Every Monday and Wednesday at 1 p.m., room 1230 of the Undergraduate Science Building slowly fills with students. Around 1:05, Communication Prof. Paddy Scannell walks to the chalkboard at the front of the room and begins to write out his plan of attack. As white chalk hits green slate stone, his nearly 50 years of academic teachings present themselves to approximately 80 students that are still filing into room.
Usually, the format of the writing reads as an outline, but sometimes diagrams of interconnected ideas or key figures commandeer a large portion of the board. When the writing stops, the professor takes a step back, looks over his work one final time and begins his lecture. Throughout the lecture, he will add points or diagrams that complement what is already there.
In a world of hyper connection, PowerPoint presentations and iClickers, Scannell consciously selects only two technologies to engage with his students: his voice and the piece of chalk in his hand. It is the technology of talk and the technology of chalk brought together to educate the masses.
Although it isn’t electrically powered or connected to the Internet, Scannell’s lecture is technologically considered. It is technological efficiency in its purest form.
The nature of the average college classroom is radically different today than it was even five years ago. In almost every classroom on campus, professors have the ability to use a projector screen, a desktop computer, document cameras and sometimes even electronic whiteboards. Looking back at those professors are often hundreds of glowing Apple logos, illuminating the thousands of dollars in laptops brought to class each day by students.
With an ever-expanding wireless network supported by the University of Michigan, both professors and students in modern higher education quite often mix class with the Internet interactions. Professors might spend some of their lecture showing a YouTube video or a Prezi presentation. Meanwhile, students might spend some of the same lecture taking notes on a Google Doc while simultaneously filling out an online survey to find out which character from “The Walking Dead” they are most like.
Outside the classroom, learning management systems like Canvas and CTools connect professors and students in ways that 1950s college students could never imagine. E-mail systems complement such learning management platforms and allow for formal and direct communication between academic citizens.
Collectively, these in-classroom and online technologies have shifted the conversation in higher education from what a professor says to what technologies they use in the framework of their teaching.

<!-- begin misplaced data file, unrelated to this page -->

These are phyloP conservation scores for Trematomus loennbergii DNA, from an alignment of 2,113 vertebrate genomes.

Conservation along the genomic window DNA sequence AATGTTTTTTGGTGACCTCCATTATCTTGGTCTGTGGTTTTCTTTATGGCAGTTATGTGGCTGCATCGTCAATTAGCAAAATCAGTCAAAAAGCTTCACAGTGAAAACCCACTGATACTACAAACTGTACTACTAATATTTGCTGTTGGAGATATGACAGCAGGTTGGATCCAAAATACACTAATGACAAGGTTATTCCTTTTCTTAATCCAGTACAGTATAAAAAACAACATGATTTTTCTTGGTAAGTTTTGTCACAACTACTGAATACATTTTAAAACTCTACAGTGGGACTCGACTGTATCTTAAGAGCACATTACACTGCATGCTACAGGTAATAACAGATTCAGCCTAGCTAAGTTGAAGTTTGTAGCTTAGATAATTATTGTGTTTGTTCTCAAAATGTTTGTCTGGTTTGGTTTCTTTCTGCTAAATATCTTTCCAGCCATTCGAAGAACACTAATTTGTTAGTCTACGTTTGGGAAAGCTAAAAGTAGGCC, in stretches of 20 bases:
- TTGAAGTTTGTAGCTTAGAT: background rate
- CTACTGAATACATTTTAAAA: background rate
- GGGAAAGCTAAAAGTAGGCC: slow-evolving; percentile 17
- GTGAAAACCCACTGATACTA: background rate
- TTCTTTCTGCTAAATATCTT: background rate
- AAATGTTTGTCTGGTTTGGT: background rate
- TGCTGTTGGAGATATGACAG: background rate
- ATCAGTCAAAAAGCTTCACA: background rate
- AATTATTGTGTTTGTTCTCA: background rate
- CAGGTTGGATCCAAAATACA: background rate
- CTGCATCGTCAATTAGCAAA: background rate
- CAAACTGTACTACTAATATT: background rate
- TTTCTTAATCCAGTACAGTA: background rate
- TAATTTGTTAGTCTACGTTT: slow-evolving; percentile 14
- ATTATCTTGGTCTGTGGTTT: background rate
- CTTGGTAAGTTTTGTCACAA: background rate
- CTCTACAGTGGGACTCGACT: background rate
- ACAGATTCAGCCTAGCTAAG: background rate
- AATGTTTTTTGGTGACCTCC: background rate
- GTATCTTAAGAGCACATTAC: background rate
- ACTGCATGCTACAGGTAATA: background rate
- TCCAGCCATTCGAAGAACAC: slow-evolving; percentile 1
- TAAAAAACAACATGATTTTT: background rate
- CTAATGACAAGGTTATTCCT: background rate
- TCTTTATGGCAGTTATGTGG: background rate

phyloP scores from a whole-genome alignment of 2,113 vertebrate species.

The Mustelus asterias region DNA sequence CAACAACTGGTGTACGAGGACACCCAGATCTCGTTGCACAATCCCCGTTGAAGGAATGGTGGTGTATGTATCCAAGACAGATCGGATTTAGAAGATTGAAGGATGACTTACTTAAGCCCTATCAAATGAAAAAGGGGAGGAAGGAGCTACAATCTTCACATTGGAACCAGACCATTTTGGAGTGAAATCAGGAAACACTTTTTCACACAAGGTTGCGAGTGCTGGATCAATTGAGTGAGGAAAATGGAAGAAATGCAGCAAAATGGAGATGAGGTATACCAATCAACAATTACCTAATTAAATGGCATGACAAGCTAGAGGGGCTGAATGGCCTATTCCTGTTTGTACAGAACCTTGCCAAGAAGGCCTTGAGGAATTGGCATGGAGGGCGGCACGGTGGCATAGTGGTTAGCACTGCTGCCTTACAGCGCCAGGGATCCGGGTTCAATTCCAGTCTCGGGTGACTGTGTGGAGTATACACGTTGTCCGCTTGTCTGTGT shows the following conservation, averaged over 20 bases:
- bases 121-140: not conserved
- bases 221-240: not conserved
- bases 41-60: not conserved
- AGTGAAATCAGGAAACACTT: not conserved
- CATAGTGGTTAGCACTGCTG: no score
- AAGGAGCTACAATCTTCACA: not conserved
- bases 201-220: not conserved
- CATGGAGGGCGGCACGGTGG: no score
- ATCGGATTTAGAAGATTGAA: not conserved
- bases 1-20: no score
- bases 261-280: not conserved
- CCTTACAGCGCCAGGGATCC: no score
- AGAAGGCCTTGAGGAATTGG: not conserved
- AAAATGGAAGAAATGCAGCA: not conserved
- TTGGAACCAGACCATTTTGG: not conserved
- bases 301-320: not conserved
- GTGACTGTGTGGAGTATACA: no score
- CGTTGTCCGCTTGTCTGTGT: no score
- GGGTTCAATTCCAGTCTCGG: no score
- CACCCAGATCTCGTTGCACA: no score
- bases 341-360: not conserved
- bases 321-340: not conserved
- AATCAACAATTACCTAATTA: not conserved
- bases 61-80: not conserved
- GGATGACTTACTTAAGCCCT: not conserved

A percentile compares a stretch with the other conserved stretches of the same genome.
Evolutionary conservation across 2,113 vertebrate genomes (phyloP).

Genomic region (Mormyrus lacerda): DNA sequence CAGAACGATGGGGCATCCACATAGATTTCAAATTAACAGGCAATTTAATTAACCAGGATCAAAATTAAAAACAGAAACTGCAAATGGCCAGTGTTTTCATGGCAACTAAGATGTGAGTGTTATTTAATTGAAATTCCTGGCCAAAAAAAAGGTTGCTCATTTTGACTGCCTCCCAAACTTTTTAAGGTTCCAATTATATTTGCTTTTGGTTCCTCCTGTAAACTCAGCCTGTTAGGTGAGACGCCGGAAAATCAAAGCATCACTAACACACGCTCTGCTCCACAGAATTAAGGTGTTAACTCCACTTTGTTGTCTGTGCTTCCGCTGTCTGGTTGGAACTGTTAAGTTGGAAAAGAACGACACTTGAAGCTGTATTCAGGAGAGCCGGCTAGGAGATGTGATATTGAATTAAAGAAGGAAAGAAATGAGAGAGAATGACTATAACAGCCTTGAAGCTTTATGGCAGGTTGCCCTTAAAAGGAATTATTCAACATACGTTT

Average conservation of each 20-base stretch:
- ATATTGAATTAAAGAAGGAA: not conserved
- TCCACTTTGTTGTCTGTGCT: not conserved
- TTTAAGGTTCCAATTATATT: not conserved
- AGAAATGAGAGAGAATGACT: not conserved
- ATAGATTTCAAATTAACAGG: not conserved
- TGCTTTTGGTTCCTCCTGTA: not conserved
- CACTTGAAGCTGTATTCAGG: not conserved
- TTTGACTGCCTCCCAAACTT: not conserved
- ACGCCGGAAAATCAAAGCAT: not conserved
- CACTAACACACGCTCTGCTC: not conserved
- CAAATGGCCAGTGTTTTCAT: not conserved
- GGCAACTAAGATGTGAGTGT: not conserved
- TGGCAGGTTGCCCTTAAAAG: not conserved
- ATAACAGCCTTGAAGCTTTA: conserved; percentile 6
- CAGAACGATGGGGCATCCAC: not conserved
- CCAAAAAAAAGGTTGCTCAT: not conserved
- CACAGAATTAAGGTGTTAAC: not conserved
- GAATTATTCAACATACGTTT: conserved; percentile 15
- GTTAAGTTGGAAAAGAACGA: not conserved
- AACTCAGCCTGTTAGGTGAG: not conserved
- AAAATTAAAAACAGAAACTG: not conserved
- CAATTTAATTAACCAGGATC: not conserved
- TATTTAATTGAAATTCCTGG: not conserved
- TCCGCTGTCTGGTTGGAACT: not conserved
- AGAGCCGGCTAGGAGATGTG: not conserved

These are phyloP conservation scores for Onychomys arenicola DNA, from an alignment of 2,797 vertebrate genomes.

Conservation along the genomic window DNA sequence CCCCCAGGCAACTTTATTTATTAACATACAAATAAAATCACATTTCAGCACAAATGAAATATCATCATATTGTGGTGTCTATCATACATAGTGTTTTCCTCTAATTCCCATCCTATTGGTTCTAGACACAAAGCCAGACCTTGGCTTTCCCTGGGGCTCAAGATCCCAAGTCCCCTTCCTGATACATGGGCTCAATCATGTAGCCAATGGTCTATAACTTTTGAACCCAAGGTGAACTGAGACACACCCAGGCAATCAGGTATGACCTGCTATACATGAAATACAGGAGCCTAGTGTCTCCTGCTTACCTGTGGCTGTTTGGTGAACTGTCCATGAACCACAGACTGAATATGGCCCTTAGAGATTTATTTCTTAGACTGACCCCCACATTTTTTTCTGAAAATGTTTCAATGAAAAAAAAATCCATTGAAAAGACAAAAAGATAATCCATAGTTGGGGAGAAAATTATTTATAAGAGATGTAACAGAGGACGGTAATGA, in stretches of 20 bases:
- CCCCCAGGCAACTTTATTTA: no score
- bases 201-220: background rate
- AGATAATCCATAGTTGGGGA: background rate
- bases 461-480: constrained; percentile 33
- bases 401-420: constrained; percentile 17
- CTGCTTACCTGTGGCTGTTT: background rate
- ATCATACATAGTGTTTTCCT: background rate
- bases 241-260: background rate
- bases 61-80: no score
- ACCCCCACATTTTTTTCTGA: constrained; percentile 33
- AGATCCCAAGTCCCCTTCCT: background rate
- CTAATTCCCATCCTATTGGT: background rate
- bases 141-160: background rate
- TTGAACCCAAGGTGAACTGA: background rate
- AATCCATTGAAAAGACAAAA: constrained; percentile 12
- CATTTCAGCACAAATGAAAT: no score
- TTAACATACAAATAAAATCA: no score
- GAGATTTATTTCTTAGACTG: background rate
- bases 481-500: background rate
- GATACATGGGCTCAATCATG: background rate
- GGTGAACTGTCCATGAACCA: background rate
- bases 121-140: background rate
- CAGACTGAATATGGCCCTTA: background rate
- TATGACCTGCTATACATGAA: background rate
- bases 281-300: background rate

Barry Fishman, a professor in the School of Information and the School of Education, focuses much of his teaching on how technology plays a role in the collegiate classroom. Having developed (among many, many other projects) a gamified class format called GradeCraft, which mirrors the achievements one might experience in a video game rather than traditional grading scales, Fishman knows all about how technology influences higher education.
His first experience with technology in education came when one of his undergraduate English classes was formatted entirely in hypertext, which is the underlying format for the World Wide Web.
Rather than relying on the traditional English book, Fishman’s professor used hypertext pages as the backbone of his classroom. In this hypertext network, Fishman’s classmates created content that became interconnected in ways that were not possible in a hardcover novel.
“It caused me to think about my own learning in a way that surprised me,” Fishman said.
Since that time, Fishman has dedicated his teaching and research to the pursuit of implementing technologies into learning environments that enhance the educational opportunities for all those involved.
His current venture, the aforementioned GradeCraft, has the ambition “to motivate students and allow them to feel in control of their own learning.” Rather than assigning arbitrary percentages to assignments and allowing grade finalization to occur three weeks after a final exam, GradeCraft allows students to progressively gain points to reach different achievement levels.
For example, a student who reaches 7,000 points out of the 12,000 possible points with 10 assignments valued at 700 points each might earn a “C” grade if they are to not advance any further. Reach 10,000 points and that student will earn an “A” in the class. These scores update progressively and are meant to visualize academic progression, simultaneously encouraging students to take risks without fear of failure and keep working for greater game (read: academic) achievement. By turning the class structure into a real-world video game, Fishman’s GradeCraft aims to incentivize learning and engage students in a new way.
His work has even taken him to the White House, having co-authored the Obama administration’s 2010 U.S. National Educational Technology Plan.
When compared to the nature of Paddy Scannell’s lectures in Room 1230, one might assume that Fishman and Scannell fundamentally disagree on how to teach. After all, Scannell uses a blackboard, chalk and his voice to teach his class, which is underpinned by a traditional grading scale and structure. Fishman bases his entire model of instruction around a concept that can be played using a controller on a high-def TV.
If there ever were polarities in the classroom, one would be wise to assume these professors were north and south. However, at the core of each professor’s ideology lies the same fundamental goal: to help students gain knowledge that is actually worth making the effort to learn.
“My philosophy of teaching is that the classroom experience should be some kind of human interaction between the teacher and the class,” Scannell said in discussing his class format.
The nature of a large lecture hall of 80-some students necessitates a relationship where Scannell lectures and the students listen; such sacrifices must be made given student-teacher ratios at large universities.
As far as his use of the blackboard and limited visible notes, Scannell said, “It’s not as if I’m making (my lecture) up from moment to moment, but I am talking it into existence.”